The Alchemist's Daughter - Katharine McMahon

The Alchemist's Daughter

By Katharine McMahon

  • Release Date: 2006-01-31
  • Genre: Historical
4 Score: 4 (From 13 Ratings)
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Secrets abound in this gripping tale of a young woman cloistered since birth who discovers that knowledge is no subsitute for experience when she choses to follow her heart over science.

Raised by her father in near isolation in the English countryside, Emilie Selden is trained as a brilliant natural philosopher and alchemist. In the spring of 1725, during the English Age of Reason, father and daughter embark upon their most daring alchemical experiment to date—attempting to breathe life into dead matter. But when Emilie—against her father’s wishes—experiences the passion of first love, she decides to listen to her heart over her head. Banished to London and plunged headlong into a society that is both glamorous and ruthless, Emilie discovers that for all her extraordinary education she has no insight into the workings of the human heart. When she tries to return to the world of books and study, she instead unravels a shocking secret that sets her on her true journey to enlightenment.


  • , this story that was hard to put down, and sure to appeal to fans of historic fiction.

    By glhince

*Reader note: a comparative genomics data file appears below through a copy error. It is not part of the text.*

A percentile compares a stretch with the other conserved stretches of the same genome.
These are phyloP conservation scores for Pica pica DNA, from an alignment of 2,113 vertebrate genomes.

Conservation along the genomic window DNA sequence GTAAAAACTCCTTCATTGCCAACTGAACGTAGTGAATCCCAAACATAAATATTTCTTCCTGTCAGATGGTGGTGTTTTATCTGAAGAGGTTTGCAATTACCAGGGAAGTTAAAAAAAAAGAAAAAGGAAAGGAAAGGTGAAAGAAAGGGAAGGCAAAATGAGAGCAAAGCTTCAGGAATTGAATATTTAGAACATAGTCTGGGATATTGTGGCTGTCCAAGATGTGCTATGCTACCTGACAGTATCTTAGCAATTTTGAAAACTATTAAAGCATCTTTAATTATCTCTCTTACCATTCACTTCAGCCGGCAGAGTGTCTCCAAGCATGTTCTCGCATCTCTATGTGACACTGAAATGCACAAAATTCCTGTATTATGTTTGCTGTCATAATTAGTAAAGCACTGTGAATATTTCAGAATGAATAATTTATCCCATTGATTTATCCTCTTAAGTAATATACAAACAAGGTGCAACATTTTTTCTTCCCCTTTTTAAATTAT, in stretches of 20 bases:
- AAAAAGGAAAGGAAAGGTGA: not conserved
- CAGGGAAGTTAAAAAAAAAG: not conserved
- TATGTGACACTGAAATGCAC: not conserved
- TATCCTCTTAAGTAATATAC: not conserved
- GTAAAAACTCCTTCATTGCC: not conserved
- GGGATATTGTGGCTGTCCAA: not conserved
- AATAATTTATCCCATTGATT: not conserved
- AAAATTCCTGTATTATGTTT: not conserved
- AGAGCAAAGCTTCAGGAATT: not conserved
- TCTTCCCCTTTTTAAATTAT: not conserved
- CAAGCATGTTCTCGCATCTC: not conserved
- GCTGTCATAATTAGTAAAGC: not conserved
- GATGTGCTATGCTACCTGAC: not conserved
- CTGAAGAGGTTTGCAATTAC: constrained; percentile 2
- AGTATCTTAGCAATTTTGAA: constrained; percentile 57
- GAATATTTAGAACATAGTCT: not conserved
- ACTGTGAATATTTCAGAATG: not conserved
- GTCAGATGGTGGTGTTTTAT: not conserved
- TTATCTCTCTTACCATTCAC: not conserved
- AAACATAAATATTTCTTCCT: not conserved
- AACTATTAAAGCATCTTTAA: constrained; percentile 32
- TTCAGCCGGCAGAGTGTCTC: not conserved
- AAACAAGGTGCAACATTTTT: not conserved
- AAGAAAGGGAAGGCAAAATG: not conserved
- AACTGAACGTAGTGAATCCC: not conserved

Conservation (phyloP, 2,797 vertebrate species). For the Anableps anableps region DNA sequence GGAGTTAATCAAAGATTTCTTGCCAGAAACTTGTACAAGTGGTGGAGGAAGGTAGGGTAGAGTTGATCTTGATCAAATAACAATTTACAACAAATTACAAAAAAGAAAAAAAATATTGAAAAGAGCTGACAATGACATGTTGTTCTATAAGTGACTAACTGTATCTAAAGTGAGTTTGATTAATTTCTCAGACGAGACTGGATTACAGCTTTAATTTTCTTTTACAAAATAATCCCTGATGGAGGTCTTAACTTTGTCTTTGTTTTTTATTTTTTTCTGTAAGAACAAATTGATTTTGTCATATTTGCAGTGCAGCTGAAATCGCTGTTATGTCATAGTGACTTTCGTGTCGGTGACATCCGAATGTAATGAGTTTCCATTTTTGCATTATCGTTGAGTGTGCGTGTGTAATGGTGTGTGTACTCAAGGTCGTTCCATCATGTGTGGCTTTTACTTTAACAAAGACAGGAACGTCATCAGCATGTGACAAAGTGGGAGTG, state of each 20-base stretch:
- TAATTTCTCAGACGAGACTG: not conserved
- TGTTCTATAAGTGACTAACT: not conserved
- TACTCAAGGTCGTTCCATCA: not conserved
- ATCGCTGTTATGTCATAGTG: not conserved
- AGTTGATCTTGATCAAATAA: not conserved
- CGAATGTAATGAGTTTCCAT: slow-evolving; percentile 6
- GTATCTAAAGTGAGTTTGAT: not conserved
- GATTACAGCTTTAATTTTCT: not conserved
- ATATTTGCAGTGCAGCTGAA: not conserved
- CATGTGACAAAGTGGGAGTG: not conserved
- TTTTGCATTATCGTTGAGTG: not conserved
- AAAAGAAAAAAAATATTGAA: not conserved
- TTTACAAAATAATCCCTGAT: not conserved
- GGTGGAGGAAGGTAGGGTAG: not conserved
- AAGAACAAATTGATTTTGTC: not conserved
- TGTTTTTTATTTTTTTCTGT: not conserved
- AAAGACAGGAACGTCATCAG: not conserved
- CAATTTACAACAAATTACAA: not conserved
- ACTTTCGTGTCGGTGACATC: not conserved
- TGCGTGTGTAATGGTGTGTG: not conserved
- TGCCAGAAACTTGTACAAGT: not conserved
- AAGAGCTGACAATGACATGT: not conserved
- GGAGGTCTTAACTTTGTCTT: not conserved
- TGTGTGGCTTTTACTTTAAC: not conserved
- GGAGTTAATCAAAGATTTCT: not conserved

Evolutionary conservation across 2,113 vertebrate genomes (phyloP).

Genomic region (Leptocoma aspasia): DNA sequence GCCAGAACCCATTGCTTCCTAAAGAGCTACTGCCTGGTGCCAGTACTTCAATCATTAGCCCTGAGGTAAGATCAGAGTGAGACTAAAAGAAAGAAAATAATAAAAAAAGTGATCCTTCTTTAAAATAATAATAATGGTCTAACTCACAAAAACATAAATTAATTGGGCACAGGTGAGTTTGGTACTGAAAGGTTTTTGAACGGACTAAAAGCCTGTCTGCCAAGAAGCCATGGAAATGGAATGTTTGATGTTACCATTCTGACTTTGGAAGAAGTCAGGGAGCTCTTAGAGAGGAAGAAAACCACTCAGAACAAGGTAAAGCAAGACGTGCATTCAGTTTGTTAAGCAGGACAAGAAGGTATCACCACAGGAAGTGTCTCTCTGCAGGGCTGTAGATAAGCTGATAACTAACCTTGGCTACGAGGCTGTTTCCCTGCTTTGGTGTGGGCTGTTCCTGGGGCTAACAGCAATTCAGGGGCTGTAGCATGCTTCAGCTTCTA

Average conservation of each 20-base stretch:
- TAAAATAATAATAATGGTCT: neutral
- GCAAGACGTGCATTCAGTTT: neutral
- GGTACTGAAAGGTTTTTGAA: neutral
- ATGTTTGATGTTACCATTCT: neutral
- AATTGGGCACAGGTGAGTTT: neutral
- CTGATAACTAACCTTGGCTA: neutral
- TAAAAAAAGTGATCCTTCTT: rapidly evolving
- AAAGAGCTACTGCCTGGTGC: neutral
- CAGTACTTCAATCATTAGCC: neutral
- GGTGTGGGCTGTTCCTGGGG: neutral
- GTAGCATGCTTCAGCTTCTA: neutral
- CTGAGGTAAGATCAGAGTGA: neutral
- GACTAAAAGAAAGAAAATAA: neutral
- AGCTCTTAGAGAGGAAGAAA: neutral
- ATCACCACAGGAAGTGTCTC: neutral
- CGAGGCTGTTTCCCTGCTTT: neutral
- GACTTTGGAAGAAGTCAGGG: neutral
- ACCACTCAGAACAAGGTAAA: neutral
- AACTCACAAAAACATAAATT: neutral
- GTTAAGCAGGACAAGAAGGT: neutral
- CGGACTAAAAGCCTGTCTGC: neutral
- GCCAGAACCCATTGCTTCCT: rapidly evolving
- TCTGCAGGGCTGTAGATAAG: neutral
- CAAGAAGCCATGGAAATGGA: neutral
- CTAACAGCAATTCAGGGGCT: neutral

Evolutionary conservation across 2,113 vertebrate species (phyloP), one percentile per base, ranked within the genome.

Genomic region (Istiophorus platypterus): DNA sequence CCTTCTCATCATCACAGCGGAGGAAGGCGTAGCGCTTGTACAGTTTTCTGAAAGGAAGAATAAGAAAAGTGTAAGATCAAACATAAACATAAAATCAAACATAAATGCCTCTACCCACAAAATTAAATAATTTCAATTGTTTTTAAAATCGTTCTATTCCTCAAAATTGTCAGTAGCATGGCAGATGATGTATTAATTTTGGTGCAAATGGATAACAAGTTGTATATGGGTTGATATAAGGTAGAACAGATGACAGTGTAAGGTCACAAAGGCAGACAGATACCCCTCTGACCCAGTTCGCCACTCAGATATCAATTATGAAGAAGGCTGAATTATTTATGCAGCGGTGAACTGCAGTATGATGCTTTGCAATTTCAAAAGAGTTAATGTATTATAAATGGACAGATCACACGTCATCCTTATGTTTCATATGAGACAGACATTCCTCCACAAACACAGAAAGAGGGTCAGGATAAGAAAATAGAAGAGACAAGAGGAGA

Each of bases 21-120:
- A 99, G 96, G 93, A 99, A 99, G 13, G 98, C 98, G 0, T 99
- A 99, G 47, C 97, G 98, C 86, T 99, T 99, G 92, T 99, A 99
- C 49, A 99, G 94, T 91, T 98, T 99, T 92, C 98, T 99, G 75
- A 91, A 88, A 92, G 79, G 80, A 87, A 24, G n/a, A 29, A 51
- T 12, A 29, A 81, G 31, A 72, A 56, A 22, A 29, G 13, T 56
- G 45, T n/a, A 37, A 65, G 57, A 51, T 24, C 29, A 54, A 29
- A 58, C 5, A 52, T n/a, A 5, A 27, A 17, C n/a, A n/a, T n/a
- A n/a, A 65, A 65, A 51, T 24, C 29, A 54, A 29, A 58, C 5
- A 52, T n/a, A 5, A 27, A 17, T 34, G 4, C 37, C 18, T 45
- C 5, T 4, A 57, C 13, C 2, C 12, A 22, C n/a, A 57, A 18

I’m obsessed with all things historical, and the Tudors have to be close to the top of that list. Mary Lawrence has introduced a new series, Bianca Goddard Mysteries, set near the end of Henry’s reign. The Alchemist’s Daughter is the story of Bianca, living hand to mouth in the lower rungs of society, making her living with potions and remedies. While her skills are solid, her position in society is tenuous, increasingly so after the death of her friend Jolyn in her apartment after being treated for a stomach ailment. Bianca must find the true cause of Jolyn’s death, and as she searches, we are treated to descriptions and details of the London of the time, with the lack of sanitation, bathing, wealth and an overabundance of rats. While the mystery was fairly clear-cut, Lawrence uses historical detail and language to transport the reader TO the time. This allows readers to savor the story and find the music in the language, and I did savor every moment. Inclusions of customs, superstitions and the underbelly of society the period details are rich and varied. The Rat collector, accusations of witchcraft, and the general sense of mistrust of the strong and independent woman that is Bianca. All these details add background without overloading the reader with unnecessary detail, the feel of the day is incorporated without fanfare or notice. Truly a cozier murder mystery given depth by the lovely character build for Bianca and the rhythm that comes from the language choice, this story that was hard to put down, and sure to appeal to fans of historic fiction. I received an eArc copy of the title from the publisher for purpose of honest review. I was not compensated for this review: all conclusions are my own responsibility.